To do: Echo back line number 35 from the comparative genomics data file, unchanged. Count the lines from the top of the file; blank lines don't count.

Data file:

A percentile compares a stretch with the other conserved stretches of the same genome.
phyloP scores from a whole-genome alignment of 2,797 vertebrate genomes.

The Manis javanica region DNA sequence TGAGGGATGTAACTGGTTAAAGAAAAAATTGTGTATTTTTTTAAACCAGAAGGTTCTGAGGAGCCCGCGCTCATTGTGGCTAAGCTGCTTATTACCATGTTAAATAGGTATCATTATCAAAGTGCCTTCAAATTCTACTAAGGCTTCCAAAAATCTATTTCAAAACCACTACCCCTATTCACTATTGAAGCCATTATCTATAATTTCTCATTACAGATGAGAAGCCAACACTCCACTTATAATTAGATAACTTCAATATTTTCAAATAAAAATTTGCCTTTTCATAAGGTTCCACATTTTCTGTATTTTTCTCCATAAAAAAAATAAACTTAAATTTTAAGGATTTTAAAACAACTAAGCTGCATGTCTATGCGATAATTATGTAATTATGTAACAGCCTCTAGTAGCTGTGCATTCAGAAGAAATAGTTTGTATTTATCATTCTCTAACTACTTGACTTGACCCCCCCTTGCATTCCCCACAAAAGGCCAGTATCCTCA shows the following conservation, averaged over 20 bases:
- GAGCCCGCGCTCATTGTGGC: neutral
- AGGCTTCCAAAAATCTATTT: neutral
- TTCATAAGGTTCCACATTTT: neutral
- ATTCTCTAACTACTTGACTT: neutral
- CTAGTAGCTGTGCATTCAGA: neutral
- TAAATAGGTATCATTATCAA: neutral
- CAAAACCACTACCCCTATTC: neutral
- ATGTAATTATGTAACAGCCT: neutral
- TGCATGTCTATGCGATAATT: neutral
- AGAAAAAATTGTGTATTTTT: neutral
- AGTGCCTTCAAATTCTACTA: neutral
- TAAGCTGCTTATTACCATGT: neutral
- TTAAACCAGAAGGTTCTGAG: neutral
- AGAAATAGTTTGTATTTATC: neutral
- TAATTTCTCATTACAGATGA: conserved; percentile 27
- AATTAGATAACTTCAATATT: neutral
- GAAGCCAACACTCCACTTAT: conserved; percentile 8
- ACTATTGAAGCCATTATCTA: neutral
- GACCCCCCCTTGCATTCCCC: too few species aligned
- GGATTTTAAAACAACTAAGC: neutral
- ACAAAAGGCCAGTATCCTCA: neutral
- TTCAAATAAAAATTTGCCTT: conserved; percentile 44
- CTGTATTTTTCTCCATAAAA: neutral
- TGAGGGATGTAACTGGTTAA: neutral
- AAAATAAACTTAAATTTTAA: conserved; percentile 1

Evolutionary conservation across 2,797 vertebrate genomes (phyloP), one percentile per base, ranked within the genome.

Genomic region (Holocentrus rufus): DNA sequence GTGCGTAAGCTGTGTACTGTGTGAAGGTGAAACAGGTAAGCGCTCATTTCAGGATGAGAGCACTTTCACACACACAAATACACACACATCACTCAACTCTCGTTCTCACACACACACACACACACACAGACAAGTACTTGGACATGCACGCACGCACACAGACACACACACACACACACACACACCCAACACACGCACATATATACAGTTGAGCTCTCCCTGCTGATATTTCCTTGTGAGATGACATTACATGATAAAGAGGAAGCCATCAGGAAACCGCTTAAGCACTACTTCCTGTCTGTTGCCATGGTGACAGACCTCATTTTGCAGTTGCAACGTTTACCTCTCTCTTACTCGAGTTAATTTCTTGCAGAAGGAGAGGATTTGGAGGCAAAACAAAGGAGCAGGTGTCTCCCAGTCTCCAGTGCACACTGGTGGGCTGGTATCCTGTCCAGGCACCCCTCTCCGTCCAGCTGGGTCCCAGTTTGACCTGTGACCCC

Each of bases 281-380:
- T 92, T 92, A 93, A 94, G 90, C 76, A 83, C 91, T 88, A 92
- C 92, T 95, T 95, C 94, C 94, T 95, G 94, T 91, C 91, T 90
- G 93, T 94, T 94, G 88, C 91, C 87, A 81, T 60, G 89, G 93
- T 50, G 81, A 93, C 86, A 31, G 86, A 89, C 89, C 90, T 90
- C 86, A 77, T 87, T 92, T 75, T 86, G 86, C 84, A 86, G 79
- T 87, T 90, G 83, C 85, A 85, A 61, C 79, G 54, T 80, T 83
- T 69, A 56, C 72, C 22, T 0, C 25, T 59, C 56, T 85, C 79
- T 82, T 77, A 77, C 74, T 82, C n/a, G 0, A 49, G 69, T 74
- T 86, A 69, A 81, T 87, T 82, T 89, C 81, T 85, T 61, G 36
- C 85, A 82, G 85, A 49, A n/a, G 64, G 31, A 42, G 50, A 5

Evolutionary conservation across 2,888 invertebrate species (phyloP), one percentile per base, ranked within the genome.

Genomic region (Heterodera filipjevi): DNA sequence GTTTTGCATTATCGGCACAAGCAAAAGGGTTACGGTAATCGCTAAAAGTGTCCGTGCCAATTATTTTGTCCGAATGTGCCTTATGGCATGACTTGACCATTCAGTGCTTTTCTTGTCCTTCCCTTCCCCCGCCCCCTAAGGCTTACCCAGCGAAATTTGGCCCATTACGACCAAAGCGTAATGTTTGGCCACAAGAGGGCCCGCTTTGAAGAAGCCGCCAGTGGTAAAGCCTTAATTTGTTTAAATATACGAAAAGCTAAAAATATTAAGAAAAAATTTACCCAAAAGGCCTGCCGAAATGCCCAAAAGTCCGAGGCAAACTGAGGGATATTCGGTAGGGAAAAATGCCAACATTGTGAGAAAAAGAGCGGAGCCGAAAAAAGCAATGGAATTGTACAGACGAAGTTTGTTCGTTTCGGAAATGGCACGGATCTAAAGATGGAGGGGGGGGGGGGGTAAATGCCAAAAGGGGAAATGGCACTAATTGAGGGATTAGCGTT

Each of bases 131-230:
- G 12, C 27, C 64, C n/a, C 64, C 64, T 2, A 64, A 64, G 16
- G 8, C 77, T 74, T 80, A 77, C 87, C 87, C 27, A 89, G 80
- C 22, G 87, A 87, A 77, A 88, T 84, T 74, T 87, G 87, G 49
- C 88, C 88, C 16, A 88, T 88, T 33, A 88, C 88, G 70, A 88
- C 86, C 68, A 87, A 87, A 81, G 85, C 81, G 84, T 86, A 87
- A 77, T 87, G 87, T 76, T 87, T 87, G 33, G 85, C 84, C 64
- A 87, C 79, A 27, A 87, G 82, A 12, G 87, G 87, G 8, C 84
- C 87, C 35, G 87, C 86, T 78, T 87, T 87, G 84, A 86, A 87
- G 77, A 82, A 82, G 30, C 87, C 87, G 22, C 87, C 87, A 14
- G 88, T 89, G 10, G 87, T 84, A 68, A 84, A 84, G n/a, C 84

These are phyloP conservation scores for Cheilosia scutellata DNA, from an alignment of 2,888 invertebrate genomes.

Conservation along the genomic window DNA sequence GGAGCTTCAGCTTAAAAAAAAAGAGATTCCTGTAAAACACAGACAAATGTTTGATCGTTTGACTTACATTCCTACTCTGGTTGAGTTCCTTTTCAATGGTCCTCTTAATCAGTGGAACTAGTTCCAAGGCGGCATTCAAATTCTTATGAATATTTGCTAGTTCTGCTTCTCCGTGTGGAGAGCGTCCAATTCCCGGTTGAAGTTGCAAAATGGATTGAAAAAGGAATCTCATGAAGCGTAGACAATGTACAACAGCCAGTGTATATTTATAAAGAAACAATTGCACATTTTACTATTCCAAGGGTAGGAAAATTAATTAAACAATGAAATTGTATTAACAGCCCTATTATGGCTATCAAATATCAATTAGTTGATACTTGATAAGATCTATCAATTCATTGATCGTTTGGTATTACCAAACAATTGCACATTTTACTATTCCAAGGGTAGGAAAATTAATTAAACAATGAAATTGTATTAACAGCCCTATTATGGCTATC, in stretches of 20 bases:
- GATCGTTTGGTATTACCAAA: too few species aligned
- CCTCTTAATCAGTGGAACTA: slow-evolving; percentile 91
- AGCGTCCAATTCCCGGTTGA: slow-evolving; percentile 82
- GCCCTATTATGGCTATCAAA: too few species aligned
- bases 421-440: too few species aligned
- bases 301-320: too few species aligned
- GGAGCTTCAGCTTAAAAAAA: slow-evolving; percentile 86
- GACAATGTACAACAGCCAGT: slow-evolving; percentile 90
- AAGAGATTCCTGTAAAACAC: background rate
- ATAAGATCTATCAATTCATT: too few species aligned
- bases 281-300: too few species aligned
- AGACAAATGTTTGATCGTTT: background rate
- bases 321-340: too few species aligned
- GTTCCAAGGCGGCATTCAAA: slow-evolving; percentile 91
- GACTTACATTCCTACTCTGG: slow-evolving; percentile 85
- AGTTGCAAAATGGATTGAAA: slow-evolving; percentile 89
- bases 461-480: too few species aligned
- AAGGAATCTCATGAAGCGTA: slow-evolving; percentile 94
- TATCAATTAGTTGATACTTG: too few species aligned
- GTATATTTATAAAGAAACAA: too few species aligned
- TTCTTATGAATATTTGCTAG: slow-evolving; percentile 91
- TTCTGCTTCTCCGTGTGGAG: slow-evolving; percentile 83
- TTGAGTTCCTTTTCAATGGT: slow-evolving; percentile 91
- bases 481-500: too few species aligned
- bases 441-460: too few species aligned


- T 50, G 81, A 93, C 86, A 31, G 86, A 89, C 89, C 90, T 90